EXHIBIT “B” Book 1535; page 495:As stated in the The Parkway East Public Improvement District shall landscape and maintain a 50 foot “green space” buffer adjoining Ashton Park. The rear setback shall be 20 feet from the 50 foot buffer zone. No where does it mention a "$300,000 hardscape". Yes, every neighborhood in Madison County would love to have a $300,000 hardscape like that one just constructed on Highland Colony...but if this is approved and is constructed at the taxpayers expense they better be ready because they are setting a precedent... and who will continue to pay for this. I would consult with Forest Thigpen, President on Missisippi Center for Public Policy and I will promise you that this will not meet the "Ten Prinicipes to Guide Public Policy". Referring to Principle #5...of the handbook.."Government has nothing to give anyone except what it first takes from someone else". Also in the "Ten Priniciples...U. S. Supreme Court, John Marshall is quoted ..Taxes (bond) in themselves are not destructive; excessive taxation, however, breaks the entrepreneurial spirit, resulting in less economic activity and fewer jobs for the citizens". Every time you issue a bond it is like pulling out a credit card that will have to be paid off in a certain number of years. Madison County will be up to their eyeballs in debt that the taxpayers are on the hook for many years to come (our children and grandchildren will have to contend with this. The developers need to pay for this barrier, period.

Barbara said...

I agree with you completely. The developers are completely responsible! I will make others aware. Notify Jim Prince, the Owner of the Madison County Journal, he will grab right on to the full meaning of this entire situation. His staff may be aware, but Jim really “gets” the underlying factors. Thanks,

JS said...

Go get'm DI - thanks!

Jim said...


Outstanding decision. Madison County needs to enact legislature that will hold Developers feet to the fire when it involves following Covenants. Keep up the GREAT work.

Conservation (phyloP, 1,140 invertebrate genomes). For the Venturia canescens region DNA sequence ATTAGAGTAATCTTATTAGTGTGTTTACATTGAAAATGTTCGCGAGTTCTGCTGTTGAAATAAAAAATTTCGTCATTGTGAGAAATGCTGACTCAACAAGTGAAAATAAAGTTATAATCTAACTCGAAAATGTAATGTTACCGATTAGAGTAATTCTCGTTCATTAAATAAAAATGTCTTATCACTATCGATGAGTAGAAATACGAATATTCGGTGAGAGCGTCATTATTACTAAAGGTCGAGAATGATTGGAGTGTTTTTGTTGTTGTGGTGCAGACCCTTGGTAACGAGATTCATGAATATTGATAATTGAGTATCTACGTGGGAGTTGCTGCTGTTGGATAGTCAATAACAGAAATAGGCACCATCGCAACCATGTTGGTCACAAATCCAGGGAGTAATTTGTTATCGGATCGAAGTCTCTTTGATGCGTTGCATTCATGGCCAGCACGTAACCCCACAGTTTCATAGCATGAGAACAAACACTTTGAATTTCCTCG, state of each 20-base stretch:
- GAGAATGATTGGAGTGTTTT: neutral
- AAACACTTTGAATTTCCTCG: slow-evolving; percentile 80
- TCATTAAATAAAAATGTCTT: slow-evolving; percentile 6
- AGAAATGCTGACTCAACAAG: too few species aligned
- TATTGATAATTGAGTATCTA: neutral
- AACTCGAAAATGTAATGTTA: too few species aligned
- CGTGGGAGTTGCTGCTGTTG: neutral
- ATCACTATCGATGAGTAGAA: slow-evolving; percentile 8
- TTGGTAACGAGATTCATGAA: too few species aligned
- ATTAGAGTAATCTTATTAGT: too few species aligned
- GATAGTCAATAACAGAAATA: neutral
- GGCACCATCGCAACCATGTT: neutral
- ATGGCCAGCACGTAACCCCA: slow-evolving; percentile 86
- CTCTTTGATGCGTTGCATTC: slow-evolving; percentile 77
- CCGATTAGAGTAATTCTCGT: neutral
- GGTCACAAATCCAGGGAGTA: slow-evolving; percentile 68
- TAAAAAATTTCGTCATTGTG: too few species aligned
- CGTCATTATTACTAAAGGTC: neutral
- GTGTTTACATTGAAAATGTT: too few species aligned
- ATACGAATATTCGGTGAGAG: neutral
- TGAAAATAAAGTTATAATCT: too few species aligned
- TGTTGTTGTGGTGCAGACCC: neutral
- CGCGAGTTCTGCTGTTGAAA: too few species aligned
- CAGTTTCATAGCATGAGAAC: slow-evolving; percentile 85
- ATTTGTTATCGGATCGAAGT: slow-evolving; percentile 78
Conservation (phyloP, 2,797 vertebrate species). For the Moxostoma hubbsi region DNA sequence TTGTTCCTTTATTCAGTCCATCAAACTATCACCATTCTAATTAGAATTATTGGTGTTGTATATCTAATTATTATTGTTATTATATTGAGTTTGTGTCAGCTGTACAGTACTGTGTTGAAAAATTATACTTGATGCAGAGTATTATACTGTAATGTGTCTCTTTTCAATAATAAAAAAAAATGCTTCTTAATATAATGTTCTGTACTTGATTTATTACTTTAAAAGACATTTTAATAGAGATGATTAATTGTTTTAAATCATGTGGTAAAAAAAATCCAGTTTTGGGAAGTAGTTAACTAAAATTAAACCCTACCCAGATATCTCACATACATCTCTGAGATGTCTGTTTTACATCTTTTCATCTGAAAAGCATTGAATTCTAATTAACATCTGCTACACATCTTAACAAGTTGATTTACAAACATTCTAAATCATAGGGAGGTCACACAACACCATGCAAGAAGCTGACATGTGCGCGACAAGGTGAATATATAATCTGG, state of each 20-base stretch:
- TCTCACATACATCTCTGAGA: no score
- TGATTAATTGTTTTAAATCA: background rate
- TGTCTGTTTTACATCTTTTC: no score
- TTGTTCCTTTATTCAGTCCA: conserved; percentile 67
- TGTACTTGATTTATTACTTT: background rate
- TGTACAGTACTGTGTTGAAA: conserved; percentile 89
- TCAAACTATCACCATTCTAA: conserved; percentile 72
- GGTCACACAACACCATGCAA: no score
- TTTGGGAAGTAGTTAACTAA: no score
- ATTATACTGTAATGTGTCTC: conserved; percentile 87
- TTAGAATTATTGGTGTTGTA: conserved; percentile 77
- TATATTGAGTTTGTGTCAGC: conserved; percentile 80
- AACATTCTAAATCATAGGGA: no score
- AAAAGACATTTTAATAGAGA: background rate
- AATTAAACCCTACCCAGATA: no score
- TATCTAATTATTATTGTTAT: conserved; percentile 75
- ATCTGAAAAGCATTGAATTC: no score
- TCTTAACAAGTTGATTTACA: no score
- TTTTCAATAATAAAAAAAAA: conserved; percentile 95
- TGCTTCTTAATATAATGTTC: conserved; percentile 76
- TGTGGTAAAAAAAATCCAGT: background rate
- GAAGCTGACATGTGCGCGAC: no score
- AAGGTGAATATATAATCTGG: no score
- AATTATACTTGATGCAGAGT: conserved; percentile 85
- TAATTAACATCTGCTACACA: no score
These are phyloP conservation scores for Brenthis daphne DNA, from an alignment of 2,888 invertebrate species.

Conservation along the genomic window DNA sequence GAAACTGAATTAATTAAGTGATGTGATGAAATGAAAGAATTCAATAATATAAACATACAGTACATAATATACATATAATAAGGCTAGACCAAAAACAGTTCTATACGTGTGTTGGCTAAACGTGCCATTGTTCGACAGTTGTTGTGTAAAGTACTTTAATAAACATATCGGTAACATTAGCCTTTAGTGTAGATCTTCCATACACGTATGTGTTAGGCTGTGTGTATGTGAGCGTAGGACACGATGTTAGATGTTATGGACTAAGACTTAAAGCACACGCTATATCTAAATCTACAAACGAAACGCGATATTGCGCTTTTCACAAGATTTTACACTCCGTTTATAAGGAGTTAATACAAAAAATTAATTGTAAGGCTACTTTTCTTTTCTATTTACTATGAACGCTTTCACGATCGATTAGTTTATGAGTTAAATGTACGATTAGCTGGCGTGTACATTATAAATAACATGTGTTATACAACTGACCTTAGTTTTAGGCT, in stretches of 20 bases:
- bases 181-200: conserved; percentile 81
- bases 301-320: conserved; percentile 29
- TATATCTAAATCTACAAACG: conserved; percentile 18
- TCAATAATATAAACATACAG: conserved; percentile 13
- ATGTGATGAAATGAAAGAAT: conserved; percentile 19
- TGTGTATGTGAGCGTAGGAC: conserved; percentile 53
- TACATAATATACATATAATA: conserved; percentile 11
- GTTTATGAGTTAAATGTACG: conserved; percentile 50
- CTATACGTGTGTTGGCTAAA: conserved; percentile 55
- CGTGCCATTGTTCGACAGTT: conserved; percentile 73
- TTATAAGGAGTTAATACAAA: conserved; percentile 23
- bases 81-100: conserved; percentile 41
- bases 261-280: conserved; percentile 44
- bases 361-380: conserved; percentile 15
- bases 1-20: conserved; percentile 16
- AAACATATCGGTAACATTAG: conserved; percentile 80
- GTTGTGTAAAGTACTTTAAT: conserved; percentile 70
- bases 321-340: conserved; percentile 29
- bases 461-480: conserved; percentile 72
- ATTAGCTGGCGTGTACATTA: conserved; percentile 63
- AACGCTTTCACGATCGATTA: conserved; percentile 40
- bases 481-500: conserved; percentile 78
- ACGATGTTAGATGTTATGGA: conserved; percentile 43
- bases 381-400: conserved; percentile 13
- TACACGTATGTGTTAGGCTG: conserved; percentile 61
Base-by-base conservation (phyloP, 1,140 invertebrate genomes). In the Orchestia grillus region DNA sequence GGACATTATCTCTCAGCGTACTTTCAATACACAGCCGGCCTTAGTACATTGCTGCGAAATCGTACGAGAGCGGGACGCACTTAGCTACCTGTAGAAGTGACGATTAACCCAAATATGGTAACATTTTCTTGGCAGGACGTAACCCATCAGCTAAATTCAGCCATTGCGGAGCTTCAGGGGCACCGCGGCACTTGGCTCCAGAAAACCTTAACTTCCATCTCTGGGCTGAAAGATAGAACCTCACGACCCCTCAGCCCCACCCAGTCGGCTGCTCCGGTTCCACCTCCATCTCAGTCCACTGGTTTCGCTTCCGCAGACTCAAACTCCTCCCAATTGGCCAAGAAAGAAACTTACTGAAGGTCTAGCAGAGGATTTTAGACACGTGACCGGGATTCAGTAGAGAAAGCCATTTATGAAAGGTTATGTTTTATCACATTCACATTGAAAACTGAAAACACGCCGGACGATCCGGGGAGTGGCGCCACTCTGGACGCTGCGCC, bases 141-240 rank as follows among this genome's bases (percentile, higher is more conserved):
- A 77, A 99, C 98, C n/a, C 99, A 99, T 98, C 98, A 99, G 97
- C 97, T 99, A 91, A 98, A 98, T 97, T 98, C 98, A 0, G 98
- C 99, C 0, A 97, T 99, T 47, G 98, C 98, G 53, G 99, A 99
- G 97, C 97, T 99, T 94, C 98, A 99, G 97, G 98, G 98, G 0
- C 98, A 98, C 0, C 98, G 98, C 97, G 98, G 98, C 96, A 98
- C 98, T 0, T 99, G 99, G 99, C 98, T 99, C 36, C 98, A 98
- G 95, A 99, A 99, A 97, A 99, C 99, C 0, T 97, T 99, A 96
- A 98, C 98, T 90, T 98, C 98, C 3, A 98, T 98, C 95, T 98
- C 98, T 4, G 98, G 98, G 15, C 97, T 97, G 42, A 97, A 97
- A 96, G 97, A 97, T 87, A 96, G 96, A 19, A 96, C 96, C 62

Jeff said...

I totally agree. It's questionable whether this development was really necessary, and the rest of us in the county should not have to pay for private development and the effects on 1 subdivision.

Mark said...

D. I.,

I applaud your efforts to expose the improper dealings in Madison County. Now, if you could just get the citizens to become vocal maybe something will change. Keep up the good work.

Anonymous said...

Have you requested an investigation by the Auditor or the AG?

Mark said...

How much $ did PID receive from the sale of the right of way? Where does that money go?
What can be done now?

guy said...


Has the county agreed to build the sound barrier? Isn't the subdivision located within the City of Madison?

I agree the county should not be responsible for the cost. As a rule our local governments have let developers off load a significant infrastruture obligation.

In Texas the developers had an obligation to pay partial cost for surface roads, water and sewer for new developments.

The surface road issue is particulary acute in Madison County. Look a Hoy, Gluckstadt. Sowell or any number of other roads where development has exceeded road capacity. County advolorem taxes will never provide enough funds to upgrade these roads.

David said...


You may consider getting a memo from Eric Hamer stating that the action is legal. If he refuses, then you know he feels that it is illegal. The AG and State Auditor will not investigate unless a formal complaint is filed with them. The auditors office does investigate when complaints are filed, particularly by elected officials.

What a mess, and we have to pay for it. I appreciate your efforts.

Madison County Herald Article said...

November 6, 2008